Photo by Luke White

Photo by Luke White

The 48th Legislature of the Student Government Association (SGA) convened on Monday evening for its last legislative session before the newly elected legislators take over and passed two bills to approve funding for a gender-neutral bathroom and to alter its attendance policy.

​Attendance Policy

College senior and SGA College-wide Representative Aaron Tucek submitted Bill 48sl26, which proposed that SGA implement a stricter attendance policy for its representatives.

The original version of the bill proposed that all representatives have a maximum of four absences per legislative term, after which their status with SGA be at the discretion of the speaker. 

Representatives who are absent from a meeting are expected to find suitable replacements to take their spots so that SGA can reach quorum.

“The idea behind this bill is to take a stab at solving the attendance problems that we’ve had all of this session,” Tucek said. “Very consistently, we’ve had to use proxies just to meet quorum, and this has been a big problem for the Legislature. This bill … seeks to take very drastic action.”

SGA members engaged in a lengthy debate over the bill. Some questioned whether it was necessary, and others wondered whether it would be effective.

“We just have to be logical about [attendance] … and having someone keeping track of it,” Goizueta Business School junior and SGA Junior Representative Luke Bucshon​ said. “I don’t think it’s something that we necessarily have to enforce harder.”

Several SGA members from graduate school divisions expressed concerns about the use of proxies, which is common throughout SGA but especially prevalent among graduate student representatives.

Some graduate student representatives argued that it was unreasonable for members to be required to attend every meeting; therefore, as long as representatives made sure that a proxy attended in their place, graduate representatives argued, they should not be punished.

SGA responded by amending the bill to say that the Speaker of the Legislature would have very broad discretion to excuse members from meetings, so that as long as members made reasonable efforts to fulfill their responsibilities, they would not be subject to penalties. The amendment also gave the speaker the final say on whether or not to expel members.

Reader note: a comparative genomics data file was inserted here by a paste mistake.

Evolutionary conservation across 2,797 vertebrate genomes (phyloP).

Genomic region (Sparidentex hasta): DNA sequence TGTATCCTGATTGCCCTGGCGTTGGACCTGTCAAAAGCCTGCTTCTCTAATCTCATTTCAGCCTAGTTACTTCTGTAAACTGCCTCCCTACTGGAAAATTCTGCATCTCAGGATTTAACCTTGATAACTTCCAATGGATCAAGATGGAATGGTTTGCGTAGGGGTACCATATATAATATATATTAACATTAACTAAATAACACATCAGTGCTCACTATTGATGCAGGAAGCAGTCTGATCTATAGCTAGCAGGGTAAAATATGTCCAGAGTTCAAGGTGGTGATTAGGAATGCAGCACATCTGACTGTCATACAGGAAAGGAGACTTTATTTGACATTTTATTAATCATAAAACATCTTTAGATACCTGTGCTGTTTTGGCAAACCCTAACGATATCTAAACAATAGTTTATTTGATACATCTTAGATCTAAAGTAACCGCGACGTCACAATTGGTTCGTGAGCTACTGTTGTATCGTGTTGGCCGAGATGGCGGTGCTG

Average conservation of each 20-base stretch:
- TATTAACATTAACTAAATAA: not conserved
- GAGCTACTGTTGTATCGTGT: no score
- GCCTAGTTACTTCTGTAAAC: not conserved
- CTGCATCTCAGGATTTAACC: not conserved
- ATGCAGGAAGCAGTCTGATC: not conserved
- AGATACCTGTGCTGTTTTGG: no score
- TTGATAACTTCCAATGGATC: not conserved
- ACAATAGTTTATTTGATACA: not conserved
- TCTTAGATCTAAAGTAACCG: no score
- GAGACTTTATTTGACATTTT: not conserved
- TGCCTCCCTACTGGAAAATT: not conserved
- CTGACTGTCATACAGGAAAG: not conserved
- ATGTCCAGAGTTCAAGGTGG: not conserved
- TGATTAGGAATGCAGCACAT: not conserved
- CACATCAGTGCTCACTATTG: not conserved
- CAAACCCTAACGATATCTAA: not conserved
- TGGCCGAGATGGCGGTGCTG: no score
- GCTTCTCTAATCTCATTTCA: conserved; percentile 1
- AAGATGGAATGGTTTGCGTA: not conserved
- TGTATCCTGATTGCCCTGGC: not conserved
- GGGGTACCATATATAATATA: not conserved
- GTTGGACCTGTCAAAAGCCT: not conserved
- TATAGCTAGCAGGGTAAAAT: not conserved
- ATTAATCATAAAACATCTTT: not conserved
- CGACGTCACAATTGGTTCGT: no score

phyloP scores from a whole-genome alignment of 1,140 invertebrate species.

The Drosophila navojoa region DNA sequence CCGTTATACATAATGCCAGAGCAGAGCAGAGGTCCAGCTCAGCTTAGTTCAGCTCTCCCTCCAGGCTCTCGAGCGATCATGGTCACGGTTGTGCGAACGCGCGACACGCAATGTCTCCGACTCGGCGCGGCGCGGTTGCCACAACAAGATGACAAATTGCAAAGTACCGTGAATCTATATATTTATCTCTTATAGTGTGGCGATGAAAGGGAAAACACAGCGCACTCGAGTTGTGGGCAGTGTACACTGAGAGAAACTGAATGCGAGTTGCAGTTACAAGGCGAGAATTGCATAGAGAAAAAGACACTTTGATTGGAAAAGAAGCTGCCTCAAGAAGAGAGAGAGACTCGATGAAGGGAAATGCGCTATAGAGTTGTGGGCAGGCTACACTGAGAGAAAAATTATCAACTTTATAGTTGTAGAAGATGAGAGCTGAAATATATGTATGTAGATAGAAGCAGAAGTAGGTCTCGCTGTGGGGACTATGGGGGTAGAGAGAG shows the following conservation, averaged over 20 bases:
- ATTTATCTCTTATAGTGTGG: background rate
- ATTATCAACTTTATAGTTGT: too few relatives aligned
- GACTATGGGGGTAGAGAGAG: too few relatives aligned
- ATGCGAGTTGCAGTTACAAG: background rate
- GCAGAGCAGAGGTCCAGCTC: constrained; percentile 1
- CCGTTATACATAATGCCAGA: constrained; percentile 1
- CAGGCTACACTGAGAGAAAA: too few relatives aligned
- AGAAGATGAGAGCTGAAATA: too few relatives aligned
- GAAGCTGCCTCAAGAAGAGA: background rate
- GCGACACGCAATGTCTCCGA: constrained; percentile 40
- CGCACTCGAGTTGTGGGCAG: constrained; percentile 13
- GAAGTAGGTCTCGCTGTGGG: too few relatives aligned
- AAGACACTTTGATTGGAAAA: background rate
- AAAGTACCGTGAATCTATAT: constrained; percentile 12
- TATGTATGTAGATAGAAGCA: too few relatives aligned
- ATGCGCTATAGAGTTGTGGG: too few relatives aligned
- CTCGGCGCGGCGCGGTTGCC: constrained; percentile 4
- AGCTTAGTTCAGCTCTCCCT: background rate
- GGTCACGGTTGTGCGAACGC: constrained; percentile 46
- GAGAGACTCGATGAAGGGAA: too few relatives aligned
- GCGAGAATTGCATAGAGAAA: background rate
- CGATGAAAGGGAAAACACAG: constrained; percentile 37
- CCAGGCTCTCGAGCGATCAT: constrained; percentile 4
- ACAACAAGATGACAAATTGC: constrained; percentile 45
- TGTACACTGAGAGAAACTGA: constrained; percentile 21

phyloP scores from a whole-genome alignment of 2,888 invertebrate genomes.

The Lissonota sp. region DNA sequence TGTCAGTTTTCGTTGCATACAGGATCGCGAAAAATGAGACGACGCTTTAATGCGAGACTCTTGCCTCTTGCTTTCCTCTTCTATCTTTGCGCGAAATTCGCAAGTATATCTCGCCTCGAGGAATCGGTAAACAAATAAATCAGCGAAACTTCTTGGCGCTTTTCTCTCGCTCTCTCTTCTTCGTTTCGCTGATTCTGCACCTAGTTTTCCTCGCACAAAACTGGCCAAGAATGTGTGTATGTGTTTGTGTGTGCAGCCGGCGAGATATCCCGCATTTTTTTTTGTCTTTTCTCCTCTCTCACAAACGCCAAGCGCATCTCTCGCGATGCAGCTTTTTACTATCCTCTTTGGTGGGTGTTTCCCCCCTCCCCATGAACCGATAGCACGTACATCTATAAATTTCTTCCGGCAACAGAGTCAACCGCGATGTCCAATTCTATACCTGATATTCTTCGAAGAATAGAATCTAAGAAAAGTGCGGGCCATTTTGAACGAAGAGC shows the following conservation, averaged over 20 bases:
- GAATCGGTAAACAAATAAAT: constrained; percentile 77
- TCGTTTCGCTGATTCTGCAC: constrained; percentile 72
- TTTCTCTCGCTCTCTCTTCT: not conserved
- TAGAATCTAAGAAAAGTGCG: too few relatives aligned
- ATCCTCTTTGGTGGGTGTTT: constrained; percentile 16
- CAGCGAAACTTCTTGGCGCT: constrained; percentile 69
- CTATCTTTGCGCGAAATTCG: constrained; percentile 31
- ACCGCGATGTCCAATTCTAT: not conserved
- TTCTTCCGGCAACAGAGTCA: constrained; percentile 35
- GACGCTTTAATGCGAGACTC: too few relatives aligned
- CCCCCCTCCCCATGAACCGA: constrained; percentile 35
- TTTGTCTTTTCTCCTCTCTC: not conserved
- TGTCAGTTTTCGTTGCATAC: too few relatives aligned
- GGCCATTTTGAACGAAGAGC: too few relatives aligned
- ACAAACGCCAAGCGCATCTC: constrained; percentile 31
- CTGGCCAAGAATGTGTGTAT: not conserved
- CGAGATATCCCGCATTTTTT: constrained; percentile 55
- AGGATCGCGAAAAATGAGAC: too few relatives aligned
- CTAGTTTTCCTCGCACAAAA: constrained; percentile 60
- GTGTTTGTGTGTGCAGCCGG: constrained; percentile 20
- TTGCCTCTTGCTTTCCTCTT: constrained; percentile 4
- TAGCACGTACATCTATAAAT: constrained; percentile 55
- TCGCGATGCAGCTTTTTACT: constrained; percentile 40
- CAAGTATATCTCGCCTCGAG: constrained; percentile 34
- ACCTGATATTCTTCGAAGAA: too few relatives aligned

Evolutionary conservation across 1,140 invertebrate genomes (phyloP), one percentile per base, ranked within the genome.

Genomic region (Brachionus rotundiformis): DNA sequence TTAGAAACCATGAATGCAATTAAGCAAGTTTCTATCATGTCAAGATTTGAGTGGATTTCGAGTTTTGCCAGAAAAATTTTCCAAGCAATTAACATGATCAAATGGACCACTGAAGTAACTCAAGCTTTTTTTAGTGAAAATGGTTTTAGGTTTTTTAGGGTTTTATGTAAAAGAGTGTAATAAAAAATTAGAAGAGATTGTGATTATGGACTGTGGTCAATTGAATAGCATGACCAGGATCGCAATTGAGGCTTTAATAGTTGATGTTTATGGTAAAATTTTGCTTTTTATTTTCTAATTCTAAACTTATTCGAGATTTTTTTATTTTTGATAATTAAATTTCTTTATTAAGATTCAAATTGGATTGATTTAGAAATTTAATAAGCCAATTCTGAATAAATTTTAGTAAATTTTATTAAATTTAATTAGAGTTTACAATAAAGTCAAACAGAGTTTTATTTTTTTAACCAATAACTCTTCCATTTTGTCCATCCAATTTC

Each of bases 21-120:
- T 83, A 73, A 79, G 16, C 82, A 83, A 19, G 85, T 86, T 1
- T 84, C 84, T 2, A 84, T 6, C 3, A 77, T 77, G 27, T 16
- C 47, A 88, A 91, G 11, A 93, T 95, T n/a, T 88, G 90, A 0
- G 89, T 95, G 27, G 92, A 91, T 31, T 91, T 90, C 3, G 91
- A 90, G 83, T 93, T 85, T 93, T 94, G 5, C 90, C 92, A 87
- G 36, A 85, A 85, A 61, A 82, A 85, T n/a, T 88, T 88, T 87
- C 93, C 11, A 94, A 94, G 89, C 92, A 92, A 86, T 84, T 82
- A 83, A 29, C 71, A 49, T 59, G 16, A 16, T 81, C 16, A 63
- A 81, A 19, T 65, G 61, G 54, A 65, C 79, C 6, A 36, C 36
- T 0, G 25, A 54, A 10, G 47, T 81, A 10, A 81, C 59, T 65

Furthermore, SGA included in the amendment that the speaker must email members who have accrued three or four absences to remind them of the attendance policy. Expelled members will have the opportunity to appeal their removal during the next meeting of the Legislature.

The amendment passed by a unanimous vote, and the bill passed as well by a vote of 16-3-2.

Gender-Neutral Bathroom

SGA President and College junior Jon Darby then submitted Bill 48sl28, which requested that SGA provide financial support for the construction of a gender-neutral restroom and changing facility within the George W. Woodruff Physical Education Center (WoodPEC).

“The reason I wrote this bill is to demonstrate to the student body that this is a cause that SGA cares about,” Darby said. He added that SGA also pushed the amendment “to sort of shame the University because this type of project is something the University as a whole should fund, but they’ve been unwilling to put up money.” 

The bill proposed that SGA allocate $10,000 to the project, which in total will cost over $100,000 and will be paid for by the WoodPEC. Darby referenced the approval in a University-wide referendum of a recent SGA amendment to remove gender-binary enforcing language from the SGA constitution, and he said that this event showed the widespread support among students for gender inclusion.

Darby submitted the SGA gender inclusion amendment, which eliminated all instances of pronouns, such as “he” or “she,” that impose a gender binary. SGA passed the amendment by a two-thirds vote and 65 percent of the student body.

According to Darby, the restroom will be on the first floor of the WoodPEC, and it will include a shower and a changing bench.

“If students believe that this is an important cause and are willing to put up their money for it, then the University should do it too,” Darby said. “Our contribution is more than symbolic. We’re investing in inclusion.”

SGA members overwhelmingly supported the bill, although many of them questioned why $10,000 was needed to show that SGA was in favor of the move.

“By putting this money in, I don’t think we’re making an impact on the construction itself,” Vice President for Finance and College senior Patrick O’Leary said. “We could make this symbolic gesture with a smaller amount of money.”

In response to O’Leary’s comment, SGA amended the bill to reflect the majority of SGA members’ desire to change the contribution amount from $10,000 to $5,000.

SGA passed both the amendment and the bill.

By Luke White, Senior Staff Writer